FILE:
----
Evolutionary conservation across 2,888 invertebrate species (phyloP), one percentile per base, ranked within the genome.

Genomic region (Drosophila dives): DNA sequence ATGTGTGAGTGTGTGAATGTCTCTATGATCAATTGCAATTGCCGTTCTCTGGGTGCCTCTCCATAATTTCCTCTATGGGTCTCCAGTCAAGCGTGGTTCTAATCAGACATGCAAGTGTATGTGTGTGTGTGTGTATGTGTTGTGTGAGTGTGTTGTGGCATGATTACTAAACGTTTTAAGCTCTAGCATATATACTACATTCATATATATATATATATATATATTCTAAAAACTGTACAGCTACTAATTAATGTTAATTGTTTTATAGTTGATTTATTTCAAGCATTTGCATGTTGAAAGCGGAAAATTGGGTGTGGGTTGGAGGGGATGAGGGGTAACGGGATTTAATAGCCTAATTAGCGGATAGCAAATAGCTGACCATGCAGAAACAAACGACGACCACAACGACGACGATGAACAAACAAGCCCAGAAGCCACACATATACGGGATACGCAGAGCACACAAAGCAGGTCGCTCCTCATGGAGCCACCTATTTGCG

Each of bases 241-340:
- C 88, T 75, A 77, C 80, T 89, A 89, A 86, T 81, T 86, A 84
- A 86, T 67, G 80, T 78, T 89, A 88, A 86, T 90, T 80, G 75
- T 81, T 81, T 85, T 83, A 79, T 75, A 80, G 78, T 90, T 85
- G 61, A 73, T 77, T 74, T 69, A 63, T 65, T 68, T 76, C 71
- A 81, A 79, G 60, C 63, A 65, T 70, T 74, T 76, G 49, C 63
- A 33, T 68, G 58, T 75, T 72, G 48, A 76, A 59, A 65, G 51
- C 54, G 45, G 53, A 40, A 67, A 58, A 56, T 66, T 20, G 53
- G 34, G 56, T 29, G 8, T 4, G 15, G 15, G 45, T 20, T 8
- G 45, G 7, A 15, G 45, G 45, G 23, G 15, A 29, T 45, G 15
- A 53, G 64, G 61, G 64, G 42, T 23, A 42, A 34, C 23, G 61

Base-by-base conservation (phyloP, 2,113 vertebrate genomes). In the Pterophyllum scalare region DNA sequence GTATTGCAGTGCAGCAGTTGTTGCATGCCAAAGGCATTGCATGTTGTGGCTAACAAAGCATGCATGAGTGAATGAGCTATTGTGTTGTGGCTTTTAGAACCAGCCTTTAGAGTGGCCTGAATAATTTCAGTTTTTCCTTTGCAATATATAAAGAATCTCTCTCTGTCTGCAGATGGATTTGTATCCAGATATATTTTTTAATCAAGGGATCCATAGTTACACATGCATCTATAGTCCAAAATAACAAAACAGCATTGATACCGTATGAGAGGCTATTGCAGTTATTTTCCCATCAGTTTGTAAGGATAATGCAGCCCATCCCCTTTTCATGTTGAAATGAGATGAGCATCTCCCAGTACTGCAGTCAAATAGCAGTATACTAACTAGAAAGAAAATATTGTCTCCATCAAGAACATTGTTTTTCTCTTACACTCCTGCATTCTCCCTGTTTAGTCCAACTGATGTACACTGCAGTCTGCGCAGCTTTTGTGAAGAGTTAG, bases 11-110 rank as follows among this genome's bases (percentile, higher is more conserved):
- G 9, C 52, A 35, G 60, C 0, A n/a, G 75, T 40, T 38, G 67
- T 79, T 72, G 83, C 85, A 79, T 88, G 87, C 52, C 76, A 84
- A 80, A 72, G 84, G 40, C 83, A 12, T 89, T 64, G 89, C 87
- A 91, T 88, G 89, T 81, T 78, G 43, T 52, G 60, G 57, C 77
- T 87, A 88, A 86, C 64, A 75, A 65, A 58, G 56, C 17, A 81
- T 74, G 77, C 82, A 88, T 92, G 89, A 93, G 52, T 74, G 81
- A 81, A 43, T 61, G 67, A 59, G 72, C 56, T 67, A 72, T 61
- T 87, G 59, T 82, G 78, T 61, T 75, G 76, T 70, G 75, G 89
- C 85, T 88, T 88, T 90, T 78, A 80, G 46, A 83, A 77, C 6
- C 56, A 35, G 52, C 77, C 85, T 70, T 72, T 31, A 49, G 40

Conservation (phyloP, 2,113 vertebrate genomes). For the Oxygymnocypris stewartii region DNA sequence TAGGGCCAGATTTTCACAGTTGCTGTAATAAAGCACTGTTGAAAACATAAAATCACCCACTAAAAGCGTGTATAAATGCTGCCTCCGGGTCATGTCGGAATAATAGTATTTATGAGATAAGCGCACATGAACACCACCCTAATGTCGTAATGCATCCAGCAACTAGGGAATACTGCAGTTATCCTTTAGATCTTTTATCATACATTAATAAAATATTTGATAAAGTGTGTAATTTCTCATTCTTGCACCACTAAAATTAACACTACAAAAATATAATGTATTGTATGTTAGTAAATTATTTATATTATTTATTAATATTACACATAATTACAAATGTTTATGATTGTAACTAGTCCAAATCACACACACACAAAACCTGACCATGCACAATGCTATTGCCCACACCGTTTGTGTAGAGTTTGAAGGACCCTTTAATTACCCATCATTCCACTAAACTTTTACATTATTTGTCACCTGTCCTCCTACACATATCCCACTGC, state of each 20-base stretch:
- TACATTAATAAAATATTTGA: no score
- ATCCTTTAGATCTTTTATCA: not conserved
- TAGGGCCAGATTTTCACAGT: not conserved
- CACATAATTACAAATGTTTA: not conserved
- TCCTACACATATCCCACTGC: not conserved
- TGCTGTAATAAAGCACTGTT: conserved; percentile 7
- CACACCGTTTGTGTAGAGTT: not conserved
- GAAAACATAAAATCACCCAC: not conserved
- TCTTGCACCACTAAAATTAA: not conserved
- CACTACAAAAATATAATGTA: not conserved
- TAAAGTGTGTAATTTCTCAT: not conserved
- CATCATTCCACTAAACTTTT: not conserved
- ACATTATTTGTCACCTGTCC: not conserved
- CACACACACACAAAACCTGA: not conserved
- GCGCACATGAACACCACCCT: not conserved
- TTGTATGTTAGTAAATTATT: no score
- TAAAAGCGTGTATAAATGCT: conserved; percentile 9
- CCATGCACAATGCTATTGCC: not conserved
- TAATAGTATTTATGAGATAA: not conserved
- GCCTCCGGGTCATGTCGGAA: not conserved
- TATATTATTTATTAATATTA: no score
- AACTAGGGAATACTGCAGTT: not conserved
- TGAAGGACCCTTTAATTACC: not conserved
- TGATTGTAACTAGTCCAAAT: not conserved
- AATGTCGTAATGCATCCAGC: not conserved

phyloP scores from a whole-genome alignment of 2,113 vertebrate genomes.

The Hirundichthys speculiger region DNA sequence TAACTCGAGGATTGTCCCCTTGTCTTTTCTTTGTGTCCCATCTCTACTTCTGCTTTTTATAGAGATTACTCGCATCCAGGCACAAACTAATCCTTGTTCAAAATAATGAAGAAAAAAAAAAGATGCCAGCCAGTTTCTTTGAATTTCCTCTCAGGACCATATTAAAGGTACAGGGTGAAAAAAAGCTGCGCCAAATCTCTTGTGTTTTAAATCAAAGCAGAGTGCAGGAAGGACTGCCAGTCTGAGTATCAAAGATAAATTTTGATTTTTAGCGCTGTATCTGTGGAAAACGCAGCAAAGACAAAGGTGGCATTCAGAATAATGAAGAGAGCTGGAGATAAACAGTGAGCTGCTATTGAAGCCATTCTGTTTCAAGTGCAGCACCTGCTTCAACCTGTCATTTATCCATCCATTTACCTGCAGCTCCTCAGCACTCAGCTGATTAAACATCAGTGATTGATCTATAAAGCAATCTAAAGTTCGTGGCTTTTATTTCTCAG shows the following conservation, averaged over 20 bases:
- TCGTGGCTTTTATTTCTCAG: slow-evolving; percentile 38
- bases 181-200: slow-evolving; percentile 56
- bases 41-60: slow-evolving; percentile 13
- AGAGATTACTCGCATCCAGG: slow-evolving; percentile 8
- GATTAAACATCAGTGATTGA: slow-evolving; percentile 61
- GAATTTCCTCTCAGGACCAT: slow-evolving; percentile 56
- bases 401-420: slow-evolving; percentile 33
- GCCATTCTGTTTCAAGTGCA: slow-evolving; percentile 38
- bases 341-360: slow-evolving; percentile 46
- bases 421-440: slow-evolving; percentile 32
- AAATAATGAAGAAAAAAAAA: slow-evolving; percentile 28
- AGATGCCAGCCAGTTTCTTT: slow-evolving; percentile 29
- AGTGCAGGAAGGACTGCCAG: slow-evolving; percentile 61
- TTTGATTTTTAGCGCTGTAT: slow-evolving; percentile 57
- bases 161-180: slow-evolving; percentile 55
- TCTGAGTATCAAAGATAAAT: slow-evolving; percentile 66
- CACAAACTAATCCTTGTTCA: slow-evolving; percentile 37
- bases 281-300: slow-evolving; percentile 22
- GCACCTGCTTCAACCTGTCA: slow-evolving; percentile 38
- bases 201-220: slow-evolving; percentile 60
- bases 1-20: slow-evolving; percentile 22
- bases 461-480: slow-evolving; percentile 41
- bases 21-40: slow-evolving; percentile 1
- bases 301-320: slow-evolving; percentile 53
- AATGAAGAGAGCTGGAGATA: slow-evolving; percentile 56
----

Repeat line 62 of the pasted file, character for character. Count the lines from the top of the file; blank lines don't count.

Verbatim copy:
- bases 421-440: slow-evolving; percentile 32